Wednesday, 31 July 2013

Search for Scottish roots could become easier thanks to new ancestral tourism guide

Left to right: Linda McPherson, Scottish Enterprise;
Cabinet Secretary John Swinney; Zoe Tautz-Davis,
 Mercat Tours Ltd; Natalie Summers, VisitScotland;
 George MacKenzie, Ancestral Tourism Steering Group.
Overseas visitors searching for their Scottish roots could find the task much easier in the near future thanks to a new guide aimed at Scotland's tourism businesses.

For the tourism businesses are being encouraged to adapt their products and services to tap into ancestral tourism opportunities in the run up to 2014, when Scotland welcomes the world for Homecoming, the Ryder Cup and the Glasgow 2014 Commonwealth Games.

Companies are being urged to take advantage with the help of the guide, Ancestral Tourism in Scotland, published by Tourism Intelligence Scotland (TIS). The guide is the latest in TIS's Opportunities for Growth series, which helps businesses take advantage of new and emerging opportunities in the sector.

Ancestral tourism in Scotland has the potential to grow significantly in the next five years, from the current 800,000 visitors per year to 4.3 million visitors, says Scottish Enterprise, the country's main economic development agency.

TIS is a joint venture developed by Scottish Enterprise, Highlands & Islands Enterprise, VisitScotland and the Scottish Tourism Alliance, in partnership with the tourism industry, to stimulate growth and innovation in tourism.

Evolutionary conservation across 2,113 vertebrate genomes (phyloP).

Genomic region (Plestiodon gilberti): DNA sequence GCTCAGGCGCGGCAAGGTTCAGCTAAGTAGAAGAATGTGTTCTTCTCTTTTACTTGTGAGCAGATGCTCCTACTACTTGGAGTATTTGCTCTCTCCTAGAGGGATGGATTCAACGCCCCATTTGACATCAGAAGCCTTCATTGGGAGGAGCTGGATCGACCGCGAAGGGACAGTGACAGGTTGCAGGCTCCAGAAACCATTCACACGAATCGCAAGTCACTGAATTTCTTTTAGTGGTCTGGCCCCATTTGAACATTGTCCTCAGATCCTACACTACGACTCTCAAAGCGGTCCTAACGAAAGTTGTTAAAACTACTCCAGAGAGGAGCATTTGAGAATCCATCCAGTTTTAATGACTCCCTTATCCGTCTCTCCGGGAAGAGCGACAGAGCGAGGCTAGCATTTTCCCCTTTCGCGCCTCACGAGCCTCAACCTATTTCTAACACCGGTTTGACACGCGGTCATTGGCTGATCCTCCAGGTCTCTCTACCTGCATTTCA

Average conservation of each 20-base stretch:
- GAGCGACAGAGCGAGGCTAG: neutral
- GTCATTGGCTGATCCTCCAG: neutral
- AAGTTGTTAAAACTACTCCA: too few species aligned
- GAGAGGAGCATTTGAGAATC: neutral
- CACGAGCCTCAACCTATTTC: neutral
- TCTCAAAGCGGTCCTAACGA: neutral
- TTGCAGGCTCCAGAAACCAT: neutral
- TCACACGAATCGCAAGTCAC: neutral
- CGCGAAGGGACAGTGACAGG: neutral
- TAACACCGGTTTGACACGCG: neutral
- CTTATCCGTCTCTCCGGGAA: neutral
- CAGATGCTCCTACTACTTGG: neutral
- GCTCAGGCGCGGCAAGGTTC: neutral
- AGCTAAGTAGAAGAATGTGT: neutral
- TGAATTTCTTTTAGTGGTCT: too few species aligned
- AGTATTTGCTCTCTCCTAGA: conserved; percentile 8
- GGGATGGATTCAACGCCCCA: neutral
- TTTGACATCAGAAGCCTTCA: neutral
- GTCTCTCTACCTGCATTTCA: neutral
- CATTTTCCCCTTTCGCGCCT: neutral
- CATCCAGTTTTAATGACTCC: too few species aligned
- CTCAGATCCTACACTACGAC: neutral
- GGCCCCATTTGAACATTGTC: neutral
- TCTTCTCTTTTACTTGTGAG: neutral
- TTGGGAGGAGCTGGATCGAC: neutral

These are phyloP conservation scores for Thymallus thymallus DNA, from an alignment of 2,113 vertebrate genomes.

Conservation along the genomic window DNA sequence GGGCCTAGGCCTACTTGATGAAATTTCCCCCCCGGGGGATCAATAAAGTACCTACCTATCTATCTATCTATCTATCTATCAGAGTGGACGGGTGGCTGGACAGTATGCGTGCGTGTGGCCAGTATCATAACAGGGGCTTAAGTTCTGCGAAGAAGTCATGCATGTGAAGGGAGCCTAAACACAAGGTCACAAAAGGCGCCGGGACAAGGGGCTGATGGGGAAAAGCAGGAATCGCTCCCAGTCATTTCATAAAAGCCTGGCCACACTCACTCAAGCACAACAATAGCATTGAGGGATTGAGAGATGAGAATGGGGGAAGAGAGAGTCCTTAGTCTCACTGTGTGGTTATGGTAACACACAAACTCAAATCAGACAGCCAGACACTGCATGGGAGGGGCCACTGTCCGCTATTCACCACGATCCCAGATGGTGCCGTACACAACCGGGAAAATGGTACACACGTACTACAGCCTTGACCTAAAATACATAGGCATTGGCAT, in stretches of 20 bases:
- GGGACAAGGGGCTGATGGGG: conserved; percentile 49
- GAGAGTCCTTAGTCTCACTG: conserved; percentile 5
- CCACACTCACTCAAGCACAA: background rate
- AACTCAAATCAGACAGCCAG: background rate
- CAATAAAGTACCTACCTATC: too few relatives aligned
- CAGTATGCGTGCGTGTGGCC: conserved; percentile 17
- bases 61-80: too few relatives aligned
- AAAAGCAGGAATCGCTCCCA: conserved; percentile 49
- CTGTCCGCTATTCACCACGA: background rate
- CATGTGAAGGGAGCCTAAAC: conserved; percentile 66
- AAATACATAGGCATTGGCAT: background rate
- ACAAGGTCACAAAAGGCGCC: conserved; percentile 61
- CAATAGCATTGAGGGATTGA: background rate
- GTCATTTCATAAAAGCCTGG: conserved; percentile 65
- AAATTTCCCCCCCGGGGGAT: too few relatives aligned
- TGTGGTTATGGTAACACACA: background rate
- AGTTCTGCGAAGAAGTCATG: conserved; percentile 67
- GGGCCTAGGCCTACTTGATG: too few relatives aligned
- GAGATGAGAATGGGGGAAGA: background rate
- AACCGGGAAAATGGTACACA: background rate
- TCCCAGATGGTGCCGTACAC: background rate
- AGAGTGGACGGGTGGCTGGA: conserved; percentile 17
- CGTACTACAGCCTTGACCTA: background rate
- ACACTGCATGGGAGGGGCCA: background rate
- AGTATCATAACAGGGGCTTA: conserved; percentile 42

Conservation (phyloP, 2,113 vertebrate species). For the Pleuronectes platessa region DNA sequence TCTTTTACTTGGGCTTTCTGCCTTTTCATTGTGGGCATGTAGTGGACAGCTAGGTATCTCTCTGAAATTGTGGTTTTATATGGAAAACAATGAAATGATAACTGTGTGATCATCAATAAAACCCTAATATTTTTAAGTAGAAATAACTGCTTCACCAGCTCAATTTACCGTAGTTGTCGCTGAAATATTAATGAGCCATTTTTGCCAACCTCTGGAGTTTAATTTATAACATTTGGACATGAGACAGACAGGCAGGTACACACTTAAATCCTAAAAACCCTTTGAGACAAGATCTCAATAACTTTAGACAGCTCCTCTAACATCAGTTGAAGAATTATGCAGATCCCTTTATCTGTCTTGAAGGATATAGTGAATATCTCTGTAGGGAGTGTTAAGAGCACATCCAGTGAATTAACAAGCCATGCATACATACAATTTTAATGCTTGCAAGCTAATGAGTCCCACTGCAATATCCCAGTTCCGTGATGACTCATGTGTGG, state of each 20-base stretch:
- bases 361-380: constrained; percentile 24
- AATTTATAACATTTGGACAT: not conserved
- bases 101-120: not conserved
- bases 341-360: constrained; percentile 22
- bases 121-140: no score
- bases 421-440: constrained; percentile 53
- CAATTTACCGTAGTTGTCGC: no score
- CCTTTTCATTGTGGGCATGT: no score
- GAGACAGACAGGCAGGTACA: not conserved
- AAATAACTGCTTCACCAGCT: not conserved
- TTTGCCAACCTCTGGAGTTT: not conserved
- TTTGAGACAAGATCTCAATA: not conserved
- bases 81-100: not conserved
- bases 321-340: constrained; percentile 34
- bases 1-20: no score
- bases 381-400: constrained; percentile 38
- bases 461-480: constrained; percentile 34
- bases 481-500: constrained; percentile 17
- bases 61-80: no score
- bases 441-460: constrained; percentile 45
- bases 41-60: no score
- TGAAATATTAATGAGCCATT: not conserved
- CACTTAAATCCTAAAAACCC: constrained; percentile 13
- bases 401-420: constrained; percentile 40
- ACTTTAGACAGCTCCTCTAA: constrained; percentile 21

The guide, which is based on ancestral tourism research commissioned by VisitScotland, shows that some 10 million people worldwide with Scottish roots are interested in finding out more about their ancestry, with around two-fifths of these planning to visit Scotland in the next two years. Based on these figures, the opportunity for businesses to capitalise on these visitors is estimated at £2.4 billion in additional revenue.

Launched at the National Archives of Scotland by Cabinet Secretary John Swinney (see photograph), the guide is available to businesses by registering at http://www.tourism-intelligence.co.uk.

The TIS website has recently been refreshed and now offers enhanced features for tourism businesses to help them access intelligence quickly and easily. It is also been optimised for access from a variety of devices. Businesses can also benefit from tailored information based on their preferences and enhanced social media functions so information can be shared with one click.